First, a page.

March 20, 2016 3:02 pm
Updated: March 20, 2016 3:07 pm

This week on Focus Montreal: March 19

WATCH: This week on Focus Montreal, meet a doctor who is part of a new film highlighting the high rate of depression among physicians, hear from a McGill prof and student about a life-altering trip and listen to what one teacher is saying about Quebec's new history course.


MONTREAL — Focus Montreal introduces Montrealers to people who are shaping our community, bringing their stories into focus.

It airs on Saturday at 5:30 p.m. and on Sunday at 7:30 a.m., 11:30 a.m. and at midnight.

Take a look at who we’re meeting this week on Focus Montreal:

Quebec’s new history program under fire

A new two-year program, called History of Quebec and Canada, was created by the Parti Québécois under Pauline Marois.

But it’s being rolled out by the Liberals, who are currently piloting the course in a handful of high schools across the province.

Critics say the new content reflects a rigid nationalist ideology and diminishes the role and contributions of minority communities including Haitians, Jews and Anglophones in this province.

Global News senior anchor Jamie Orchard sat down with John Commins, a long-time history teacher and member of the review committee for the previous history program.

He says the new curriculum is intentionally one-sided,  even leaving out Jacques Parizeau’s famous concession speech blaming “money and the ethnic vote” after the 1995 referendum.

Depression among physicians

It’s a staggering statistic.  At least 40 per cent of doctors have symptoms of depression, compared to 27 per cent of the general population.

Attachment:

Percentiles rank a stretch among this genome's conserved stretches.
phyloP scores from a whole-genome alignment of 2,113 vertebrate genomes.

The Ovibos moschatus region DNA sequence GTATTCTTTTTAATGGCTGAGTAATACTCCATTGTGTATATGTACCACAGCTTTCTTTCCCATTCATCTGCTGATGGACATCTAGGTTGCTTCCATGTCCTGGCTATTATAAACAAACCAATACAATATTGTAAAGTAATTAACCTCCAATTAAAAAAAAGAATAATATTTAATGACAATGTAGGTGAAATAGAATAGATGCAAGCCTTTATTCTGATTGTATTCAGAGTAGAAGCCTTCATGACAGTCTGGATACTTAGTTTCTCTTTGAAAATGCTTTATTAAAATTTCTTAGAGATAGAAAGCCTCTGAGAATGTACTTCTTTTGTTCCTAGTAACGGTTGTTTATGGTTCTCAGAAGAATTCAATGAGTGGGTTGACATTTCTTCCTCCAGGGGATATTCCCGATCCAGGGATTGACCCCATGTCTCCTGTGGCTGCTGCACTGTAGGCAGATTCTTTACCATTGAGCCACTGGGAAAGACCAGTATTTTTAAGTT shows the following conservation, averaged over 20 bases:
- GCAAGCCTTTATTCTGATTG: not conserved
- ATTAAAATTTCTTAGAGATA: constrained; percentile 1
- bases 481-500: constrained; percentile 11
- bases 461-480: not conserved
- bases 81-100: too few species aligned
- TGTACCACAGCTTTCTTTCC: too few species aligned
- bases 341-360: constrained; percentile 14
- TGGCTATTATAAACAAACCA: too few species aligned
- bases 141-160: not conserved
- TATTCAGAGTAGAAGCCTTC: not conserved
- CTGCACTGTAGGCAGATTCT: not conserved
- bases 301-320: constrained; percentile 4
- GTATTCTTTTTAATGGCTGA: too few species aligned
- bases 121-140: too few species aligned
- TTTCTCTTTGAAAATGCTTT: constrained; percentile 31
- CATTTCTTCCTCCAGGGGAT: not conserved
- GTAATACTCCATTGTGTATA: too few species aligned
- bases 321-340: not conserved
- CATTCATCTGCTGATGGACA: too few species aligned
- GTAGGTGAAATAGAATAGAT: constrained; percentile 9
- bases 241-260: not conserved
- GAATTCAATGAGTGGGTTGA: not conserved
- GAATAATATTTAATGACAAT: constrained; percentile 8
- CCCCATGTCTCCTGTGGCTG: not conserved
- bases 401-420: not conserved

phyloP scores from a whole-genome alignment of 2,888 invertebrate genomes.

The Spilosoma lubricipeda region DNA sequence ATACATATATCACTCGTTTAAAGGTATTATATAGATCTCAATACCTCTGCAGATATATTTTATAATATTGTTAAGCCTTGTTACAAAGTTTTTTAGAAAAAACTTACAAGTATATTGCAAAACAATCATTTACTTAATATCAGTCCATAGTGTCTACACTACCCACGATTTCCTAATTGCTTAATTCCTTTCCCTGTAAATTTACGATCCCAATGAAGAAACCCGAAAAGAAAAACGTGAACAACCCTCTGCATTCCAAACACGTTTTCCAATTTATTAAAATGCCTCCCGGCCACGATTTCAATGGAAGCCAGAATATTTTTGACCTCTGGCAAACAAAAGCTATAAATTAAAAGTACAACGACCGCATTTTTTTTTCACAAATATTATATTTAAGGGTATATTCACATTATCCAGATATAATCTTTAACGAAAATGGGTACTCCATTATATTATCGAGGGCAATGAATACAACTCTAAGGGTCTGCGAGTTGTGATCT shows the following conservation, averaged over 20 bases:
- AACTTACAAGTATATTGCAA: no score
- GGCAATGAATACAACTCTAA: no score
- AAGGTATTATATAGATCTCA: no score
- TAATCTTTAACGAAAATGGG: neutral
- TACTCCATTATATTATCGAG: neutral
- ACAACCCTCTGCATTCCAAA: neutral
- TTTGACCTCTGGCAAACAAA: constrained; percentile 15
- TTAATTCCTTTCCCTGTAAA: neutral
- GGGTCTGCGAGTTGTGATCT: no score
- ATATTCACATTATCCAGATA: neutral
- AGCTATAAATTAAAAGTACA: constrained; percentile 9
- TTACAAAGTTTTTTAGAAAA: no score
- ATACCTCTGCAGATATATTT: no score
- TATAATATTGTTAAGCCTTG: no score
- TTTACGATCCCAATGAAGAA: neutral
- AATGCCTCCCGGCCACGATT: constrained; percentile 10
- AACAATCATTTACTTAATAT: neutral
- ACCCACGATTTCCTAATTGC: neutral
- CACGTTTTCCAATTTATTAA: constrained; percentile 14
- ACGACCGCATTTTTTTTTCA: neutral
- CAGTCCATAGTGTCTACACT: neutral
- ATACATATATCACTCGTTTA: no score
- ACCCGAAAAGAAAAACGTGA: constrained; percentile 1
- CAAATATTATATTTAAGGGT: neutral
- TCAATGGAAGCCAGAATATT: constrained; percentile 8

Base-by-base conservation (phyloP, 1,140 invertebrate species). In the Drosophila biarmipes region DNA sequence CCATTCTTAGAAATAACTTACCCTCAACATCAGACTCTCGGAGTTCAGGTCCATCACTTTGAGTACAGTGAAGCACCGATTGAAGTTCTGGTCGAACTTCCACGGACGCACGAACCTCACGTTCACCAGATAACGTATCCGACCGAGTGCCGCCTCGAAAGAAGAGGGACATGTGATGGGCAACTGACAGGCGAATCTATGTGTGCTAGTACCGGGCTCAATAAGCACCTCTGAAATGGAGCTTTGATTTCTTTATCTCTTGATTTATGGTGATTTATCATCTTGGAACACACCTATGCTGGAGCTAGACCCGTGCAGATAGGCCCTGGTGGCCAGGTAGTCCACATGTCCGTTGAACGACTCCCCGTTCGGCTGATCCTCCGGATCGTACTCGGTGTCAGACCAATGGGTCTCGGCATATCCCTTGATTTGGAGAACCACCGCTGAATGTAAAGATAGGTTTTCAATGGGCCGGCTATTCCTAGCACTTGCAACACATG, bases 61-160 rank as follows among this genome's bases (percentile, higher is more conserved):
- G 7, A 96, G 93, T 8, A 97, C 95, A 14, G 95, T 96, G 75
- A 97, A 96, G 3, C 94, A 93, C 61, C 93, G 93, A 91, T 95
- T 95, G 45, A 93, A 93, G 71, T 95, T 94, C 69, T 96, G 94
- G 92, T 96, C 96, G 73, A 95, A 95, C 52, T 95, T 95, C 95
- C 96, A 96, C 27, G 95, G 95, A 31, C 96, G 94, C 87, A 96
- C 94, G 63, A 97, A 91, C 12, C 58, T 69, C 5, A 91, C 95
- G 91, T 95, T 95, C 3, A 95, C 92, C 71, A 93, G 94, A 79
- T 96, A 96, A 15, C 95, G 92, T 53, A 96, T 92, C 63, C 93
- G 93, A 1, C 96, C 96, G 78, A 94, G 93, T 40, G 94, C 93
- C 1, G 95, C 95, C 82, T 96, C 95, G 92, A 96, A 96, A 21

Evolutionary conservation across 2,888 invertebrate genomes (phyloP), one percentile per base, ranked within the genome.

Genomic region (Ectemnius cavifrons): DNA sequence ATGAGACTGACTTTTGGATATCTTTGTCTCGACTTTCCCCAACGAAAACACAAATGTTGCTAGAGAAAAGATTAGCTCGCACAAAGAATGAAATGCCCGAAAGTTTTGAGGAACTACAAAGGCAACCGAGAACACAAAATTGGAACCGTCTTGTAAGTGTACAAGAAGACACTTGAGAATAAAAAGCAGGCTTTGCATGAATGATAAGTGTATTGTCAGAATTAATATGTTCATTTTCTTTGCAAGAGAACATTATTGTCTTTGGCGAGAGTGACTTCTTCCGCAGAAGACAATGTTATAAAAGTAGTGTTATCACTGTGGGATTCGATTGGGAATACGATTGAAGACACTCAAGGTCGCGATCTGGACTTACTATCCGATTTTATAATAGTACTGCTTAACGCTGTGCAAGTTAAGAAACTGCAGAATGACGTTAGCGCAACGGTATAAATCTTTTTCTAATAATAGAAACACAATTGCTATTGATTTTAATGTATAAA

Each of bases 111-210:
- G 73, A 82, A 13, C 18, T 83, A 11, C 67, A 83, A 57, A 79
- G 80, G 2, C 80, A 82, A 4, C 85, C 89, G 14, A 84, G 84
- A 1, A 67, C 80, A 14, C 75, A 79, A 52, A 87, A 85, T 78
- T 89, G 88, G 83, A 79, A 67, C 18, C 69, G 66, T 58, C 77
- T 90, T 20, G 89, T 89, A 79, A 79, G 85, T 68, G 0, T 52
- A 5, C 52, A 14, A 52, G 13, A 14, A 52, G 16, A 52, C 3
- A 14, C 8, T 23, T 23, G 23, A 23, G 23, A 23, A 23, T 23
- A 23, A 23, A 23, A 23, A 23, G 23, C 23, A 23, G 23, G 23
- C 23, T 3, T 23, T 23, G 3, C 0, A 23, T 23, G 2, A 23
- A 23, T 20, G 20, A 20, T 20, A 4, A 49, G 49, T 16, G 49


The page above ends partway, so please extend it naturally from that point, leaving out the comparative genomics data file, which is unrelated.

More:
The phenomenon is the subject of a new documentary film Les Médecins Pleurent Aussi or Doctors also Cry, by Yves Bisaillon.

The woman responsible for the idea behind the film is a Montreal-based family doctor.

Dr. Banafcheh Hejazi dropped by Focus Montreal studios to talk about the project.

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Hot Cities of the World tour

For eight years, a group of 40 McGill University  students and alumni have gone to countries of the world which are enjoying strong economic growth.

This year was no exception.

About 30 lucky students took part in the 12-day trip to Chile and Colombia for this year’s annual Hot Cities of the World tour.

Highlights including meeting the former head of the Bank of Chile, a visit to “Chilecon Valley”  and a coffee plantation in Columbia, not to mention hours of salsa dancing in the slums of Cartagena.

Professor Karl J. Moore of McGill’s Desautels Faculty of Management and student Mackenzie Chisholm share their experiences and insights from their South American travels.


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